1. Winterize your vehicle – Check your battery, front and rear defrosters, fill up the washer fluid and antifreeze, inflate your tires to the correct pressure, and keep your gas tank at least half full to avoid frozen fuel lines.
2. Clear your windshield – Never pour hot water over the windows to melt the ice and snow. This can shatter the windshield. You can create your own deicing solution by combining two parts isopropyl alcohol and one part water in a spray bottle. Keep the spray bottle in your house. Be sure to use a plastic scraper to avoid scratching the glass and use the front and rear defrosters to melt the ice. Avoid using your windshield wipers until after all the ice and snow have been removed.
3. Don’t just clear your windshield – Don’t forget to clear all of the other windows, as well as the roof, hood, mirrors, headlights and tail lights, license plates and the exhaust pipe. This will prevent accumulated ice and snow from becoming an airborne hazard for other drivers.
4. Keep a survival kit in the car – Blankets, water-proof boots and gloves, hats, and any necessary medications should be carried in the car. Keep a small shovel, jumper cables, and something that could be used for traction (e.g. cat litter, sand, etc.) in the car as well.
5. Test your limits in a safe environment – Take your car to a familiar, empty parking lot near your home after a rain, snow or ice storm. Practice emergency stops and turning at a safe speed. Be sure and watch out for light posts, curbs and parking barriers to avoid any damage to your vehicle.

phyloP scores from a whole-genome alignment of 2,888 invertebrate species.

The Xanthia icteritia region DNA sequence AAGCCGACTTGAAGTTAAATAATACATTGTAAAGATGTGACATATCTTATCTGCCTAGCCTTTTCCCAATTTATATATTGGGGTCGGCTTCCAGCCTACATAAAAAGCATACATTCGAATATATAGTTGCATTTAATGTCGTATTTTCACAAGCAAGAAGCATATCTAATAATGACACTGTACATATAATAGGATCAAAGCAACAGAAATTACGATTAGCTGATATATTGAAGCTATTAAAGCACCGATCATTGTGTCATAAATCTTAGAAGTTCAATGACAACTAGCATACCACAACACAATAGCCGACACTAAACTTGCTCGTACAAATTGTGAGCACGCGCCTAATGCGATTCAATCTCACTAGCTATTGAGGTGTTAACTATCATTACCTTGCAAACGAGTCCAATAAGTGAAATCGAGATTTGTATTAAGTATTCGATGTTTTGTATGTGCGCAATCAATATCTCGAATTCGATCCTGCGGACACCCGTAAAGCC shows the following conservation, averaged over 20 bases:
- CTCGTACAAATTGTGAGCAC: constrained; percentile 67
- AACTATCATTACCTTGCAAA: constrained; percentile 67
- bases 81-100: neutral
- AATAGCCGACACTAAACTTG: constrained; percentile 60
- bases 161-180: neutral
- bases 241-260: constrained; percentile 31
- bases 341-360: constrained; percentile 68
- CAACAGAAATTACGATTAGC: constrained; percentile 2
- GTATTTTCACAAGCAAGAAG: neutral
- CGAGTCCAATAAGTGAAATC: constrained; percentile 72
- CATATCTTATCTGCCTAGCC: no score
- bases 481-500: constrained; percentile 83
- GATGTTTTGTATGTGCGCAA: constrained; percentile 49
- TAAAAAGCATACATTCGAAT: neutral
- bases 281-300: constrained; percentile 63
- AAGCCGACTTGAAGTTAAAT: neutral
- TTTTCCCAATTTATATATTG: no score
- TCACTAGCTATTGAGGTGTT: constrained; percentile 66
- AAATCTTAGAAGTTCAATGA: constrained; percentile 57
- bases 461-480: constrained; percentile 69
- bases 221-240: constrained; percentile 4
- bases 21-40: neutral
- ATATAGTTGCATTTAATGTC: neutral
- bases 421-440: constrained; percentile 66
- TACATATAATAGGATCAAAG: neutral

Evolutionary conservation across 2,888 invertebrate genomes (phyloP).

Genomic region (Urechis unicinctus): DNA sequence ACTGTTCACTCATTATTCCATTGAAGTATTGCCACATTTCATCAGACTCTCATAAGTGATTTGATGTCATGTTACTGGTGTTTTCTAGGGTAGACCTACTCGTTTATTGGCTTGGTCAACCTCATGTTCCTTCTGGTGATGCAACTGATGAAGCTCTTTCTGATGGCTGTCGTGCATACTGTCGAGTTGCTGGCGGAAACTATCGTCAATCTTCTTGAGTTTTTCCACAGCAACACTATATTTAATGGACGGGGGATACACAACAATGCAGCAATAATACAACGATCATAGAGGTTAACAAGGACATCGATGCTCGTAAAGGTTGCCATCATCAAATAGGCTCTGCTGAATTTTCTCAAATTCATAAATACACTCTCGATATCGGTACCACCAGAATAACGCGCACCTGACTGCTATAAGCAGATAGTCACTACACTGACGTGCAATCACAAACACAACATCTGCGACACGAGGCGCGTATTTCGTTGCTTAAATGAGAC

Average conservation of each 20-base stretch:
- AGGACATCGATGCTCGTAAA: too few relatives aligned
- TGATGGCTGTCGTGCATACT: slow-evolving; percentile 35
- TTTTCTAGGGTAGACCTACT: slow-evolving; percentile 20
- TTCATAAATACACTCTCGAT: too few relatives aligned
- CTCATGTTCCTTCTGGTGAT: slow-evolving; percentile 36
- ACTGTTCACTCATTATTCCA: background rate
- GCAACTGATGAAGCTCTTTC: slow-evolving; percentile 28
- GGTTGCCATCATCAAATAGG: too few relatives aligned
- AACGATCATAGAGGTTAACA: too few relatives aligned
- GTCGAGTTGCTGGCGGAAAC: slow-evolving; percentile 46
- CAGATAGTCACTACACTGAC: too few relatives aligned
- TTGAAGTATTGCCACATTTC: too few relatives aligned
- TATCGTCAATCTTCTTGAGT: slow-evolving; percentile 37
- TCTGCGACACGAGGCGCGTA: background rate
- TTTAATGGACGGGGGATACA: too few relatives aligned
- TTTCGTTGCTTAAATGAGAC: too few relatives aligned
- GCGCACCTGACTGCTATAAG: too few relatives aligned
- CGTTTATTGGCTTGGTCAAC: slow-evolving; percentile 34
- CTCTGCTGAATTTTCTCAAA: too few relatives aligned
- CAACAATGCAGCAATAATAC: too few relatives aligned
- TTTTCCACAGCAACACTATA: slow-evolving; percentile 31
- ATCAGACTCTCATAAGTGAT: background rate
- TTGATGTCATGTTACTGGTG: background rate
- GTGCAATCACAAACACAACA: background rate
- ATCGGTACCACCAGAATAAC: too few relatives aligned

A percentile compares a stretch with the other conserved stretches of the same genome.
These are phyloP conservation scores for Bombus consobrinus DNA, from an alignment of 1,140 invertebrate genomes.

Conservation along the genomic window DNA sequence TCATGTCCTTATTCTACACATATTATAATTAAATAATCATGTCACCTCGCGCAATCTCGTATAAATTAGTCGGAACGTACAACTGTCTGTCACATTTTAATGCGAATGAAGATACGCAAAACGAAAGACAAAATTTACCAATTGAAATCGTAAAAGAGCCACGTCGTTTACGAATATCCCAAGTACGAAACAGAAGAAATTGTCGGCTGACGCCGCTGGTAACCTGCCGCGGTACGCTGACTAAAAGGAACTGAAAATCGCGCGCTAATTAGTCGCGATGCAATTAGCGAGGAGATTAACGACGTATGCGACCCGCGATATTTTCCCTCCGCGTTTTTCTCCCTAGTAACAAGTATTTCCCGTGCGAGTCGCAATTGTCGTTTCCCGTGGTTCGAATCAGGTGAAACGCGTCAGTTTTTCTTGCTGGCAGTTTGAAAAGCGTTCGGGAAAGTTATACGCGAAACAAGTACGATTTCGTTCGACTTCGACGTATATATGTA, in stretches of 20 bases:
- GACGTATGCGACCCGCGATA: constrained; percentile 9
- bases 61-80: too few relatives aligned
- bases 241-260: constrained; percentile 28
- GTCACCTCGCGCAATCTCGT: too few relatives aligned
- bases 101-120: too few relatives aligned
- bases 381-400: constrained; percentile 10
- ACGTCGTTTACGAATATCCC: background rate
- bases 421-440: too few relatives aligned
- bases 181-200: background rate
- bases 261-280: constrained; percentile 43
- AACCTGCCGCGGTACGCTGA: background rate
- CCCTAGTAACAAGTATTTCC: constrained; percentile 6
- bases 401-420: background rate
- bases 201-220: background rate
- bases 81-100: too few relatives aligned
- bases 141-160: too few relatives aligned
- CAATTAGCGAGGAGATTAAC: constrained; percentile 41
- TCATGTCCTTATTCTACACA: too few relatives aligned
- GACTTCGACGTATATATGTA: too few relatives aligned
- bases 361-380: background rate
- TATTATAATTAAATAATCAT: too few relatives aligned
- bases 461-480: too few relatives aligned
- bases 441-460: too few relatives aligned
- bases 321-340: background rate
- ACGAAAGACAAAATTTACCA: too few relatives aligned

6. Warm up the car the right way – To avoid carbon monoxide poisoning, never attempt to warm up your car in an enclosed area. Even when outside, be sure to clear your exhaust pipe before running your car.
7. Pump your brakes at the right time – If your vehicle is equipped with an Antilock Braking System (ABS), you should depress the brake pedal completely and keep it depressed. The ABS will rapidly pump the brakes for you in most situations if at least one wheel is still turning. If all four wheels have stopped turning and the vehicle is still sliding on ice, you should pump your brakes as the ABS has failed.
8. Drive in the existing tracks – To help traction, try to stay within the pathway already dug by other vehicles’ wheels. If you end up stuck, remember to keep your wheels as straight as possible and don’t just continue spinning your tires. Spread sand or cat litter around your tires and along the path you plan on taking. In a pinch, you can also use your floor mats for traction.
9. Don’t turn while braking or accelerating – In rain, snow and ice, attempt to slow down before a turn and accelerate slowly after the wheel has already turned.
10. Catch a skid – If you do start skidding, stay calm! Don’t slam on the brakes, don’t hit the gas pedal. Turn your wheel smoothly in the direction that you intend to travel. You should be able to regain control of the vehicle once it has slowed enough to regain traction. Don’t turn the wheel too much, a little goes a long way and you don’t want to be pointed in a dangerous direction if traction returns suddenly.
Of course the best way to avoid an accident is to stay off of the road in inclement weather if possible. If you do have an accident, make sure to contact the claims department. You can find a list of claims numbers here.
Stay Safe this winter!